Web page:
Polished Concrete Floors – The Way To Go


Introduction: Polished Concrete Floors

A polished concrete floor is a foot traffic beauty with a glossy finish look for residential and commercial buildings. Modern polished concrete floors can be customized for coloring, you can create design patterns into the raw concrete, before it is polished, i.e., a company’s logo. You can also place specialized minerals into the concrete and control its reflection, depending on the different levels of polishing methods that are applied.

Methods for Polishing Concrete Floors

Polishing concrete floors requires two different methods – either the wet method or the dry process. Dry polishing is the more common method used, especially in commercial industries. Wet polishing calls for water to cool the diamond abrasives, because water reduces the friction that a grinding machine would use, plus it acts as a natural lubricant. With dry polishing, water is not used, instead a floor polishing machine is used that is connected to a dust elimination system that vacuums up dust, dirt, and other contaminants that are unseen by the human eye. Can both methods be used – yes, the dry method starts the process, then the wet method is used to smooth out the concrete surface.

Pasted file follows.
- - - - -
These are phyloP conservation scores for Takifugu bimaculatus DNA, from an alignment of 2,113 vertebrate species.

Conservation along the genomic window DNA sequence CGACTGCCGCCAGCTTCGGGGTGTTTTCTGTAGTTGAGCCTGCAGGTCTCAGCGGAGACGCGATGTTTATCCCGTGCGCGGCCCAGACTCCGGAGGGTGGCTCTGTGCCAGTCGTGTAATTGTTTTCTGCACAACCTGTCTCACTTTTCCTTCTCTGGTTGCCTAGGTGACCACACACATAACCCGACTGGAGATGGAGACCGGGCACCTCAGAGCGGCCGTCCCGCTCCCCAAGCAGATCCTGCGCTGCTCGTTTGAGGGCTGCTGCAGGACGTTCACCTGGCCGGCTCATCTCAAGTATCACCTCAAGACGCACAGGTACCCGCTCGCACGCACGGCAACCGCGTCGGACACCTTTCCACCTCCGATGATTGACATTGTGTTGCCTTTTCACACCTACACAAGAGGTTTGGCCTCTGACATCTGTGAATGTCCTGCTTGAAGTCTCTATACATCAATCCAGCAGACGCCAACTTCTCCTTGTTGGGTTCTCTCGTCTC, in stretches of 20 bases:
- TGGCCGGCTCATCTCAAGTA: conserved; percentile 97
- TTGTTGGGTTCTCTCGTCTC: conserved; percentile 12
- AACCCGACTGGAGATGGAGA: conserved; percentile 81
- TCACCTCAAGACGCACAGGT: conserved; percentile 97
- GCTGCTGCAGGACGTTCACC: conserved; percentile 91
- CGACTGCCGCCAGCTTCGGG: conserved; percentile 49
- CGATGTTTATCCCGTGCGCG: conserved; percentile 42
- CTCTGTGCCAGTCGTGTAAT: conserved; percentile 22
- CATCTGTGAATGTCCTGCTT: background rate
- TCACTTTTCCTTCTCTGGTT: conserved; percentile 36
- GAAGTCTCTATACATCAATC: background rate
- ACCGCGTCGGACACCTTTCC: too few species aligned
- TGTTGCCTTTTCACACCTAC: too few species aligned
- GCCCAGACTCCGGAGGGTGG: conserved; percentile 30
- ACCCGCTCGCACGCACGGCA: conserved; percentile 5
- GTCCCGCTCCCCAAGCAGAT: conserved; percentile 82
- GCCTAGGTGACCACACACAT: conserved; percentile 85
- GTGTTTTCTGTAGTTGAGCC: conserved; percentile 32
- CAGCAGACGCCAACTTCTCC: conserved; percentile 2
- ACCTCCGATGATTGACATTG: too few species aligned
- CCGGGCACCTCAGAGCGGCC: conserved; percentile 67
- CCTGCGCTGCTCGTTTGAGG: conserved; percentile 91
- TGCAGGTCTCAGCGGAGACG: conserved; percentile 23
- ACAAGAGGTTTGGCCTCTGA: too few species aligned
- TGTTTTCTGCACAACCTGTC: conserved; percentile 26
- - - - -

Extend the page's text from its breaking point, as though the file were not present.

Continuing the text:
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What Exactly is Concrete?


Concrete is a material that is commonly used all over society. This substance is used to make roads and as a foundation for railroads and houses. Concrete is also used in warehouses and is often employed for making columns in buildings. When manufacturers make concrete they form this substance by combining specific ingredients such as water, aggregate and cement.


How is Concrete Created?


The cement that is used within concrete is created from powdered limestone and powered clay. Both of these substances are heated together inside of a rotary kiln until they produce a fine gray colored powder. Manufacturers then mix this powder with aggregate and water to make concrete. Aggregate material could consist of materials such as:

  • sand
  • crushed stone
  • gravel
  • slag

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